On New Year’s Eve, 1999, the world was preparing for the worst. The Y2K problem had just about everyone on the edge of their seats—will there be power outages? Will water stop flowing from our taps?? Will planes fall from the sky?!? Will nuclear power plants malfunction and kill us all?!?! Will I have to poop outside? ‘Cause I ain’t poopin’ outside.
No one knew what was going to happen.
To address (or simply cash-in on) the concerns, a number of books and videos were issued on the subject, including the Y2K Family Survival Guide VHS, which was hosted by Leonard Nimoy (he also wrote the introduction for the book version). Here’s how the video was pitched:
The Y2K Family Survival Guide video is specifically designed to help you get ready for the local, national and international effects that may significantly impact the lives of your family, your community and your nation. All essentials are covered in this video, from how the Y2K dilemma began to what may happen after December 31, 1999, to what the average person can do now to survive short inconveniences or a long catastrophe.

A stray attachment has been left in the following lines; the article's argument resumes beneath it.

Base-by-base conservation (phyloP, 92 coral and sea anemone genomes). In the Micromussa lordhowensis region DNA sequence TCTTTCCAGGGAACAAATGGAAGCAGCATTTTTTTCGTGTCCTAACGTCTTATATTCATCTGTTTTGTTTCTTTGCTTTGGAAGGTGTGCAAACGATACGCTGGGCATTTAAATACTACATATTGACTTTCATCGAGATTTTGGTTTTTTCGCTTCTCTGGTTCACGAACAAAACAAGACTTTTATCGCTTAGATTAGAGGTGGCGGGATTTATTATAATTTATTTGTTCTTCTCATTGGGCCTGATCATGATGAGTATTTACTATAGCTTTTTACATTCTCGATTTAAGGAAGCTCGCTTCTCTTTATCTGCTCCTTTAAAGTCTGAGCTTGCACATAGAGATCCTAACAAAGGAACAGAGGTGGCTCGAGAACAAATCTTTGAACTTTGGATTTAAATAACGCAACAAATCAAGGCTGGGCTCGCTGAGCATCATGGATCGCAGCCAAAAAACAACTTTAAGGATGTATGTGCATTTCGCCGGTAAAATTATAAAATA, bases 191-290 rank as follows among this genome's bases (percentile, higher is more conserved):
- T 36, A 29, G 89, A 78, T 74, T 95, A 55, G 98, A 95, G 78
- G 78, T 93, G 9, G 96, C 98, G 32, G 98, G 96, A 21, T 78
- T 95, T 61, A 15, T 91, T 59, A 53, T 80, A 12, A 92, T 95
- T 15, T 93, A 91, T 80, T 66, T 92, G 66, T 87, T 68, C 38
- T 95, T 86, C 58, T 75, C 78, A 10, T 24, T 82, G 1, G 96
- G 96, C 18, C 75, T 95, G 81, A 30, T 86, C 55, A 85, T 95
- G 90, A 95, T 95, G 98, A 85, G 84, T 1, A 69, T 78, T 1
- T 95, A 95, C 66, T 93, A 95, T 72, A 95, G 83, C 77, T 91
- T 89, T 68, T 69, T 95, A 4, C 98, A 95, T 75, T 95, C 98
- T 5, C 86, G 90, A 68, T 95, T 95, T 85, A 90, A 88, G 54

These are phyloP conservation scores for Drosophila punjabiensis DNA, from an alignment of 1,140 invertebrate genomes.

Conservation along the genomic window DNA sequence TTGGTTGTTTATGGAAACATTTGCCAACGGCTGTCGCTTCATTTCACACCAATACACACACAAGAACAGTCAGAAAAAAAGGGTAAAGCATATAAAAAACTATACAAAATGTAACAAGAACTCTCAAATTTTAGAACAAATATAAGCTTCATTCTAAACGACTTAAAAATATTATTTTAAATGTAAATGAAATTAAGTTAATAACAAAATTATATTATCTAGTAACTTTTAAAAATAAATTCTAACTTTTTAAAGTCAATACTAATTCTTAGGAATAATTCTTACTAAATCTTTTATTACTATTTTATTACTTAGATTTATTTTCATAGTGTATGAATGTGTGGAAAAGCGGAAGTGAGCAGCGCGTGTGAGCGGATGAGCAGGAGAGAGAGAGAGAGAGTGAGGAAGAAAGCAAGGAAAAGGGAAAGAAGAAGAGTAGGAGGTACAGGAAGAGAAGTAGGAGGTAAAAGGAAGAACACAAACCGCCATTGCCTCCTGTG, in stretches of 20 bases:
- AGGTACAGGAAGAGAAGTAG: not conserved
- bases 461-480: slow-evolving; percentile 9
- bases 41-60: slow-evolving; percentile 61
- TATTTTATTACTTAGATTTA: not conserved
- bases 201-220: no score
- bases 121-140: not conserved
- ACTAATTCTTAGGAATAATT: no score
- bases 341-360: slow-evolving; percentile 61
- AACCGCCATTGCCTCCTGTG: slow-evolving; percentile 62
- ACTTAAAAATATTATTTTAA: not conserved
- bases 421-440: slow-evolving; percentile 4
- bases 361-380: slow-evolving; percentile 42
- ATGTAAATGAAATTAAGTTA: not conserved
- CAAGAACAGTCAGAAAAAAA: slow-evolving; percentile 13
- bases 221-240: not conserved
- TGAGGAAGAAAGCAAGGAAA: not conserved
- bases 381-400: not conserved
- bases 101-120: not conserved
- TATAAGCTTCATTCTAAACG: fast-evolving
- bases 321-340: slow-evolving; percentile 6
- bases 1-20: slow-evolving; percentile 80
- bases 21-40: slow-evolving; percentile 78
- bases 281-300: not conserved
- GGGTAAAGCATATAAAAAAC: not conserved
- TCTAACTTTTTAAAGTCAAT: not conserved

The first half of the video features interviews with a variety of “experts,” from dudes that ran Y2K websites to the U.S. Y2K czar (yes, there actually was such a government position). Nimoy is shown telling us all the terrible things that might—or might not—happen, while images of fast-moving dark clouds and an assortment of dated graphics appear behind him.
The second half is dominated by a man by the name of Ted Wright, who explains all we’ll need to do to prepare for Y2K, including how we’ll use toilets without access to running water (I’m listening!). Wright has some good tips (and hey, we all should be somewhat prepared to go temporarily off the grid), but ends up coming off like a bit of a kook (he thinks the worst-case scenario will definitely happen). Naturally, he has his own guides to sell.
As we know now, nothing major occurred when the clock struck midnight on January 1, 2000. Thankfully, the Y2K Family Survival Guide remains as a reminder of the hysteria. We Americans are especially prone to panic over the possibility of catastrophic events, so perhaps Mr. Nimoy’s video can serve as a tool for us. Maybe we won’t get so riled up the next time a potential disaster looms in the distance…Wait, we’ll have to go through this all over again in 2038?!?
So, how much did you want for that chemical toilet?